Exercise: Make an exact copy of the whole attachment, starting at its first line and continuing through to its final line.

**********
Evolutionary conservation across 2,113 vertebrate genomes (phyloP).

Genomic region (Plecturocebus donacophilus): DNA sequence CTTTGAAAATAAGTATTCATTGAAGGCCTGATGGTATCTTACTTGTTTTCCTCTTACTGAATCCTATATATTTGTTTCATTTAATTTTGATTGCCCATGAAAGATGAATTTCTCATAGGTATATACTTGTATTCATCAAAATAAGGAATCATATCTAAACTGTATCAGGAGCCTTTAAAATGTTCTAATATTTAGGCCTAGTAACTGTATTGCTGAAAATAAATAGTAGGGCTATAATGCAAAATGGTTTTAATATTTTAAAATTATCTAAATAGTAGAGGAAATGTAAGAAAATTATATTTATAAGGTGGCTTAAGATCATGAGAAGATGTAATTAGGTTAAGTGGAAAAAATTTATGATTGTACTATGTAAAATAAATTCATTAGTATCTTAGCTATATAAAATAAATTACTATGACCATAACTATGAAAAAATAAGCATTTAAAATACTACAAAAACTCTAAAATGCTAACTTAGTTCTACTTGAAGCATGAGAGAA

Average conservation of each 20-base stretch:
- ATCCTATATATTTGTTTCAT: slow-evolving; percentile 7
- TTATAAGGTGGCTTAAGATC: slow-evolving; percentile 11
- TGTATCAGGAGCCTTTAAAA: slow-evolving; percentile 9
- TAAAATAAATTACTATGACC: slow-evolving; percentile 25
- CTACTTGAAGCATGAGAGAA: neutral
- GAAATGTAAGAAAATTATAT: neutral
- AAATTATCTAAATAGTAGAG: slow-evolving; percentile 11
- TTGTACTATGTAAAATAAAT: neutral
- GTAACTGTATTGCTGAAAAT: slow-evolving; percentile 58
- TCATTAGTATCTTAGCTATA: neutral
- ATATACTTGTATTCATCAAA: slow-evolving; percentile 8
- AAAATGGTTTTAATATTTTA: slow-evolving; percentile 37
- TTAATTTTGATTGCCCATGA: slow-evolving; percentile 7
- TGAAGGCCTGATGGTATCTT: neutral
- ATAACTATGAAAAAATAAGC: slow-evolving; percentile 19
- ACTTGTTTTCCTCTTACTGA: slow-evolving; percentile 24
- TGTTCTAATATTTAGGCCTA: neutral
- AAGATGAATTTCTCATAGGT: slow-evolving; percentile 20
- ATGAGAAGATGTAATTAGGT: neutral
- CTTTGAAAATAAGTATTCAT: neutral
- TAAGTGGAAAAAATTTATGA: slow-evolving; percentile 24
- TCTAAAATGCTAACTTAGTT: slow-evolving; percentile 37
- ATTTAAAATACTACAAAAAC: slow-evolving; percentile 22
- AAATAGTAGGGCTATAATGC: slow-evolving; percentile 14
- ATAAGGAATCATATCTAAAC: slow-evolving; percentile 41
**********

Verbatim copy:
Evolutionary conservation across 2,113 vertebrate genomes (phyloP).

Genomic region (Plecturocebus donacophilus): DNA sequence CTTTGAAAATAAGTATTCATTGAAGGCCTGATGGTATCTTACTTGTTTTCCTCTTACTGAATCCTATATATTTGTTTCATTTAATTTTGATTGCCCATGAAAGATGAATTTCTCATAGGTATATACTTGTATTCATCAAAATAAGGAATCATATCTAAACTGTATCAGGAGCCTTTAAAATGTTCTAATATTTAGGCCTAGTAACTGTATTGCTGAAAATAAATAGTAGGGCTATAATGCAAAATGGTTTTAATATTTTAAAATTATCTAAATAGTAGAGGAAATGTAAGAAAATTATATTTATAAGGTGGCTTAAGATCATGAGAAGATGTAATTAGGTTAAGTGGAAAAAATTTATGATTGTACTATGTAAAATAAATTCATTAGTATCTTAGCTATATAAAATAAATTACTATGACCATAACTATGAAAAAATAAGCATTTAAAATACTACAAAAACTCTAAAATGCTAACTTAGTTCTACTTGAAGCATGAGAGAA

Average conservation of each 20-base stretch:
- ATCCTATATATTTGTTTCAT: slow-evolving; percentile 7
- TTATAAGGTGGCTTAAGATC: slow-evolving; percentile 11
- TGTATCAGGAGCCTTTAAAA: slow-evolving; percentile 9
- TAAAATAAATTACTATGACC: slow-evolving; percentile 25
- CTACTTGAAGCATGAGAGAA: neutral
- GAAATGTAAGAAAATTATAT: neutral
- AAATTATCTAAATAGTAGAG: slow-evolving; percentile 11
- TTGTACTATGTAAAATAAAT: neutral
- GTAACTGTATTGCTGAAAAT: slow-evolving; percentile 58
- TCATTAGTATCTTAGCTATA: neutral
- ATATACTTGTATTCATCAAA: slow-evolving; percentile 8
- AAAATGGTTTTAATATTTTA: slow-evolving; percentile 37
- TTAATTTTGATTGCCCATGA: slow-evolving; percentile 7
- TGAAGGCCTGATGGTATCTT: neutral
- ATAACTATGAAAAAATAAGC: slow-evolving; percentile 19
- ACTTGTTTTCCTCTTACTGA: slow-evolving; percentile 24
- TGTTCTAATATTTAGGCCTA: neutral
- AAGATGAATTTCTCATAGGT: slow-evolving; percentile 20
- ATGAGAAGATGTAATTAGGT: neutral
- CTTTGAAAATAAGTATTCAT: neutral
- TAAGTGGAAAAAATTTATGA: slow-evolving; percentile 24
- TCTAAAATGCTAACTTAGTT: slow-evolving; percentile 37
- ATTTAAAATACTACAAAAAC: slow-evolving; percentile 22
- AAATAGTAGGGCTATAATGC: slow-evolving; percentile 14
- ATAAGGAATCATATCTAAAC: slow-evolving; percentile 41